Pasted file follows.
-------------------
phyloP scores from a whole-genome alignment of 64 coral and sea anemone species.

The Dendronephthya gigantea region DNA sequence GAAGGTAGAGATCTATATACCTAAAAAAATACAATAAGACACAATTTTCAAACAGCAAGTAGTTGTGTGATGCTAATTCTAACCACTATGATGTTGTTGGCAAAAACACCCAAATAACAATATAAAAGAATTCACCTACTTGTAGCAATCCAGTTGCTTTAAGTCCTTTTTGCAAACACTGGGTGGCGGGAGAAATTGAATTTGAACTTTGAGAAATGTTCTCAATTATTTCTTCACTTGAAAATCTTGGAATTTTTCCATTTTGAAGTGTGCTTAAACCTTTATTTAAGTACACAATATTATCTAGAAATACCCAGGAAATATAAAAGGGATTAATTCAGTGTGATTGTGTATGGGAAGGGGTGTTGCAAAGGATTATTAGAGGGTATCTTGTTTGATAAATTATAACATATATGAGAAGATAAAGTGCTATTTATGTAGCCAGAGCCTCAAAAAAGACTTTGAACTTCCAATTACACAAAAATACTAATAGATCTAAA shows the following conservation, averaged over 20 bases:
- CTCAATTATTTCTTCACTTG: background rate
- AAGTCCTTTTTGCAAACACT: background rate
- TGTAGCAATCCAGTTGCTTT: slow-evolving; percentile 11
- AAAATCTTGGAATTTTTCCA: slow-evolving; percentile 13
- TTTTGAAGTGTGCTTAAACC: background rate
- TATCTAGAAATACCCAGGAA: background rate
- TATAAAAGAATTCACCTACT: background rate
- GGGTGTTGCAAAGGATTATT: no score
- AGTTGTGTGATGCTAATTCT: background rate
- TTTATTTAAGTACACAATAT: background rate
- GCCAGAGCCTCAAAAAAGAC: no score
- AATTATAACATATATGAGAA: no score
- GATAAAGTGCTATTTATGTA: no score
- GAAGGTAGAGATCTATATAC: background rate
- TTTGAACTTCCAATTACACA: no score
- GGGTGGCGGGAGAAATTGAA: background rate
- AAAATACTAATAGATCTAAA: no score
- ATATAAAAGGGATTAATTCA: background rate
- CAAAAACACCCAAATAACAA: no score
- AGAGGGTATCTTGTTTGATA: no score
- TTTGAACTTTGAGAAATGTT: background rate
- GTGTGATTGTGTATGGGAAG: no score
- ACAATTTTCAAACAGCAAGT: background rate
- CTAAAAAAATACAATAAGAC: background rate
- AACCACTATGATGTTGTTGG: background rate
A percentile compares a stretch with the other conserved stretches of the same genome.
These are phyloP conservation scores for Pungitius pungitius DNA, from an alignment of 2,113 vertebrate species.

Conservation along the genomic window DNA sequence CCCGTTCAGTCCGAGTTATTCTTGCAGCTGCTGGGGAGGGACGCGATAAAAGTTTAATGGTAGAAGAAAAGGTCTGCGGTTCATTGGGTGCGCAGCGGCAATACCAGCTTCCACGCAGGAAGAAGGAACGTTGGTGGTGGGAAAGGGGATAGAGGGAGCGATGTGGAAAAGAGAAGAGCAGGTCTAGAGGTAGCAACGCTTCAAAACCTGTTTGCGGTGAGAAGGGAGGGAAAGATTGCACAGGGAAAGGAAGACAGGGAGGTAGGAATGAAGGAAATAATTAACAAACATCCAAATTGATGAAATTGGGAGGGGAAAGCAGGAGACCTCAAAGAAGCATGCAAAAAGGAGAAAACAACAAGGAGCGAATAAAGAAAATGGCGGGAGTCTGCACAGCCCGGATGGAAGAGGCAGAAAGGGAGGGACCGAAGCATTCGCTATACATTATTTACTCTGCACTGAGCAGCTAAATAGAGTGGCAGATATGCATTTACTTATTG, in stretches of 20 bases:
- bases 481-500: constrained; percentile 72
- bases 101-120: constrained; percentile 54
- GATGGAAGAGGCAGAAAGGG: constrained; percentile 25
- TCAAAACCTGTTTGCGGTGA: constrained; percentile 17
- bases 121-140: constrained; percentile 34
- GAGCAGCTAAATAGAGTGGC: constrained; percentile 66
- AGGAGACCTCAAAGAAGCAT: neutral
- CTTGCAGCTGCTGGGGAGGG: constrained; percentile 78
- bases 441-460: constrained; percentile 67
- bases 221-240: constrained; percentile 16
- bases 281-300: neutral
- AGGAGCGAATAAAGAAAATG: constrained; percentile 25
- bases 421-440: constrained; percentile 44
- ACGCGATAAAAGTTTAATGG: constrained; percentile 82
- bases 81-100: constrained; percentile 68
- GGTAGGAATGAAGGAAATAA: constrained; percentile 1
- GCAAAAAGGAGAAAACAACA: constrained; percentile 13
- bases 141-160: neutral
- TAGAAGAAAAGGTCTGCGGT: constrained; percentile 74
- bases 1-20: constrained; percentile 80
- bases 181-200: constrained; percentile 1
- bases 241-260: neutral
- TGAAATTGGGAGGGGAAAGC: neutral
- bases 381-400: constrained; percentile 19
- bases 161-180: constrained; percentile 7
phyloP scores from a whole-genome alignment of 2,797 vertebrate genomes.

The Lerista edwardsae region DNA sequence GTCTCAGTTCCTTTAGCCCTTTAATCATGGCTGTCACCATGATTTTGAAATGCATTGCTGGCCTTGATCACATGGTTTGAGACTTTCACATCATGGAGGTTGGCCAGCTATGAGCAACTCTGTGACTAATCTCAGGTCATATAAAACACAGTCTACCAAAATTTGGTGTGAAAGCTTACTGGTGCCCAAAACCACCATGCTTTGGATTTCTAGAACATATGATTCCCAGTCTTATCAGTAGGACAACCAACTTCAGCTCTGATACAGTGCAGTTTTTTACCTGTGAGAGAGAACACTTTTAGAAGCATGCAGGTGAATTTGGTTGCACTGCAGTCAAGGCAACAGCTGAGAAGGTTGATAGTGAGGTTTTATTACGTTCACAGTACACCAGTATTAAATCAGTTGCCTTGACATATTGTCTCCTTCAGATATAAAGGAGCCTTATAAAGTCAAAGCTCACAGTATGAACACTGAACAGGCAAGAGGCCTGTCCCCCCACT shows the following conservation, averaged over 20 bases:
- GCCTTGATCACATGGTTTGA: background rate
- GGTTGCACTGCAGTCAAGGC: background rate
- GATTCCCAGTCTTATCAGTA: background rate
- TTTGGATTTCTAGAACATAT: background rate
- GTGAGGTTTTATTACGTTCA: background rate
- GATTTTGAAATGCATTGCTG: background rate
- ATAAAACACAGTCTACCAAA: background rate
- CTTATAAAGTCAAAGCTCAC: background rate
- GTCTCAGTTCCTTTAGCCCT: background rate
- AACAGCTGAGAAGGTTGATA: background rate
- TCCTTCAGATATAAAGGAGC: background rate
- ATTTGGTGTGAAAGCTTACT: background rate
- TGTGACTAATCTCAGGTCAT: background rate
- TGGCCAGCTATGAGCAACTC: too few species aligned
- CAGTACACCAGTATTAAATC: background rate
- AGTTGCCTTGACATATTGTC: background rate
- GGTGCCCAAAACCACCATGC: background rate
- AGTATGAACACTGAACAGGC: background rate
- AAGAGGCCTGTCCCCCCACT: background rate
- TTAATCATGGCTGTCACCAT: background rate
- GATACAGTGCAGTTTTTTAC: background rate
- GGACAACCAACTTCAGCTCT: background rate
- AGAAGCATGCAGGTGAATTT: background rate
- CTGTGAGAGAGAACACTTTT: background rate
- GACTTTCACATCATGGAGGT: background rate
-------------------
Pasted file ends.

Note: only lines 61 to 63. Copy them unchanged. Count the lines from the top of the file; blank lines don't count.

- TTTGGATTTCTAGAACATAT: background rate
- GTGAGGTTTTATTACGTTCA: background rate
- GATTTTGAAATGCATTGCTG: background rate